My Experience Using the Olympus Pen E-P5 for Travel Photography
I’ve been a DSLR Photographer for about 7 years with Lin and Jirsa and this was my first experience with a Micro 4/3rds Camera. I was planning a trip to Cartagena, Colombia and I knew I wanted something light and versatile with high image quality.
I decided to test out the 4th generation Pen series camera, the Olympus Pen E-P5 in conjunction with two of their lenses, the Olympus M.ZUIKO 12mm f/2.0 Lens and the Olympus M. Zuiko 45mm f/1.8 Lens. See the following travel photography setup:
First Impressions – Aesthetics
The unique look and feel of the Pen E-P5 sets this camera apart. The EP-5 is a retro-meets-modern mashup. It has the classic rangefinder look, a solid build, high-quality finish and solid metal accents for a sturdy feel.
Relevant Specs of the Pen E-P5
- 16.1 MP sensor
- ISO Range Low-25600
- 9 frames per second
- 3.0″ 460k-Dot Tilting Touchscreen LCD
- Full HD 1080i Video at 60fps
- 5 axis image stabilization
- Built-In (popup) Flash
Why the Olympus PEN E-P5 is Awesome For Travel Photography
DSLR vs. Micro 4/3rds for Travel Photography
I fully realize that comparing Micro 4/3rds Cameras to DSLRs is like comparing (tiny) apples to (large, luscious) oranges. However, if those tiny oh-so delicious apples were comparable to the heavy, burdensome oranges, it would be worth considering the smaller alternative.
In all honesty, I really missed my 5D Mark III in many situations, particularly in low light. But for this particular trip, the pros of the smaller camera far outweighted the cons.
Safety – In a country of high poverty and crime rates, staying inconspicuous can be the difference between going home with happy memories and going home camera-less. To those outside of the photography world, bigger appears more expensive, which can lead to the conception of being an easy target.
As you can see below, the Olympus PEN is small and nimble.
Weight – In a country of long hikes, sleeping in hammocks, and just-out-of-the-shower-and-already-sweating combinations of heat and humidity, the difference between a 5 pound camera/lens DSLR setup and a 1 pound Micro 4/3rds setup goes a very long way. I remember having my Canon 40D on a Machu Picchu hike a few years ago and missing a ton of great moments because my camera was packed away in my backpack.
With the smaller setup, I felt like my camera was a bit more accessible. In fact, I converted a small personal item belt normally used for running into my lens belt and didn’t need to carry around any additional bags for my camera. With a small pocket for credit cards and cash and another one for my lens, I was good to go.
With the belt, I was able to leave my One Bag for my DSLR entirely at home.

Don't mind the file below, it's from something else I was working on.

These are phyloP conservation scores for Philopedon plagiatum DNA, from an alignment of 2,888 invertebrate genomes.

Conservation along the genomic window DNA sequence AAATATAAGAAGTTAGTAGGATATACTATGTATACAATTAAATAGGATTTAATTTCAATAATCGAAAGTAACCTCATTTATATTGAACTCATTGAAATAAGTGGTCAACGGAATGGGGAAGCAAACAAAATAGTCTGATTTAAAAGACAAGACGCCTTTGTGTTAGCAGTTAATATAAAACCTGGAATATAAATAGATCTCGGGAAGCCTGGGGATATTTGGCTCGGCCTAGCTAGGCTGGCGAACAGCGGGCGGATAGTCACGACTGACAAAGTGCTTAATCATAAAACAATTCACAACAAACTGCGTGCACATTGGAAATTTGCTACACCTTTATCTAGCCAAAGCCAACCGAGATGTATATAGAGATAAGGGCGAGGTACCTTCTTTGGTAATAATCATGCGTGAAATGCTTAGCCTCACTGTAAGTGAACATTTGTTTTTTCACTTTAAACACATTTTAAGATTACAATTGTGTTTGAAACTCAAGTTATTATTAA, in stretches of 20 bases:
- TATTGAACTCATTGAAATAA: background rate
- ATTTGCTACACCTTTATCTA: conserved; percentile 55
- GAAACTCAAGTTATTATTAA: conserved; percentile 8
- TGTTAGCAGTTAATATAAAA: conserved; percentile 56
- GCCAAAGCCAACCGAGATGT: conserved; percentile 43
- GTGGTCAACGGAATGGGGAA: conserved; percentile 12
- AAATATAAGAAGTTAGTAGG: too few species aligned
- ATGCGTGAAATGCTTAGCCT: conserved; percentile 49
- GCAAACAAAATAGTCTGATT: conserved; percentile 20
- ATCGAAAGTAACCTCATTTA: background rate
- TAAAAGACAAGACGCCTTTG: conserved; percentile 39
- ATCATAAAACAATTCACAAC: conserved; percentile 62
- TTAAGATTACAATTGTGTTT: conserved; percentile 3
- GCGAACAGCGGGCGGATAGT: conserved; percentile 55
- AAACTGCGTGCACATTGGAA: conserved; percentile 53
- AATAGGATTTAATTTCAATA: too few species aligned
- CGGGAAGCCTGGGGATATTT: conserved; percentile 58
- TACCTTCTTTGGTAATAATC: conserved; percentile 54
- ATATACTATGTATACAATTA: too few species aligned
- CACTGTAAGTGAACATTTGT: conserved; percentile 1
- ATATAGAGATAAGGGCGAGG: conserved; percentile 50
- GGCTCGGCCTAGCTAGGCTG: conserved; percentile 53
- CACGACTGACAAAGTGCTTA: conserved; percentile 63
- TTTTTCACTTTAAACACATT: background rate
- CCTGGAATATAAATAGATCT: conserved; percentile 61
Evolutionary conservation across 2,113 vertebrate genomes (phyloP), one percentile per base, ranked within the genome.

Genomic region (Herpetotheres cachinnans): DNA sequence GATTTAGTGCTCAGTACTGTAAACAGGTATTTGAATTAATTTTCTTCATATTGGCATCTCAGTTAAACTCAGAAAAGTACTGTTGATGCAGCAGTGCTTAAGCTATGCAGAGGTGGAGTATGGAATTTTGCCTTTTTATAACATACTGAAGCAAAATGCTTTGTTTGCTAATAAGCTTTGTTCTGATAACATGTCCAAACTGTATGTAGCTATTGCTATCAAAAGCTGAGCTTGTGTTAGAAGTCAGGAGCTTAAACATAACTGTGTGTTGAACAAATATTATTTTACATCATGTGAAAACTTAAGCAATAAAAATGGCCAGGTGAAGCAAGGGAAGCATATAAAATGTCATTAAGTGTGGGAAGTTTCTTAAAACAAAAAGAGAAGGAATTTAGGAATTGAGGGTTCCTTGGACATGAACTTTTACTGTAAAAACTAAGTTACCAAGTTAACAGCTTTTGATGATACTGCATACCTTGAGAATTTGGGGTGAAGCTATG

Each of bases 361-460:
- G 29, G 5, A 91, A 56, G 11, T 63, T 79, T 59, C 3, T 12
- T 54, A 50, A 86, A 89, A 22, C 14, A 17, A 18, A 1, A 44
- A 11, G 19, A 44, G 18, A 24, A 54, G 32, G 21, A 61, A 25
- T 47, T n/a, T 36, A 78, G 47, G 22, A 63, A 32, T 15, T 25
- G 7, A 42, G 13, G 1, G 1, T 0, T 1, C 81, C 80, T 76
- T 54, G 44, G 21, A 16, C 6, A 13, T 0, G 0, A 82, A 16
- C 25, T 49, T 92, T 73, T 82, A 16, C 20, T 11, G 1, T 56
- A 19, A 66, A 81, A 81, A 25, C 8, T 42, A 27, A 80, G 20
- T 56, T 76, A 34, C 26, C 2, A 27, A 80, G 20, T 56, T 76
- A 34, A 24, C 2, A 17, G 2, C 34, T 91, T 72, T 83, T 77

Quick and Accurate Focus on the Olympus PEN E-P5
The focusing on the Olympus Pen E-P5 is quick and accurate. Even at F2.0, I was getting pretty sharp images of the people of Colombia and of the group of friends I was travelling with. Below are a few examples:
I shot all images with Auto White Balance in RAW file format with the intention of importing into Lightroom for post production with our presets. For most day time shots, after import, minimal color correction was necessary, as the colors were very accurate.
Easy to Use | Focusing
A huge plus of the EP-5 for travel photography is its ease of use. Once you set the settings, it doesn’t take a photographer to understand how to use the touch screen display. Simply tapping the subject on the touch screen focuses and fires the shutter, making it great for the ever so tourist task of having others take your picture.
The image below was taken by a friend with no photography experience. It definitely beats a selfie.
Wish list for the Olympus PEN E-P5
In-camera HDRs and Panoramas – I would have appreciated in-camera panorama stitching functionality and in-camera HDR functionally. Though it’s something you can do in post processing, it’s much more satisfying to see the result in-camera. It also gives you the ability to correct mistakes, as you get a glimpse of the final product. Here is a panorama that I later stitched together of Tayrona National Park.
Weather Sealing – Though I wasn’t in Colombia during their rainy season, we did experience a few quick, short, heavy downpours. Though the camera never came into direct contact with the elements, weatherproof sealing would have provided a much-appreciated level of comfort.
Sample Images and Conclusion
Below are a few more sample images from the trip. For those who haven’t been, I highly recommend Colombia as a travel destination. It’s an amazing blend of gorgeous beaches, rich history, and lively nightlife.
I was glad to have a camera with me that was light and accessible. After all, the point of travelling for me is not to search for amazing photographs, but to experience the culture, broaden perspectives, and have a memorable time with great people. The fact that the Olympus Pen got out of the way of my travels and came along for the ride, while also taking great quality images made it a wonderful on-the-go choice for the casual photojournalist.
[FAQ: What is HDR Photography?]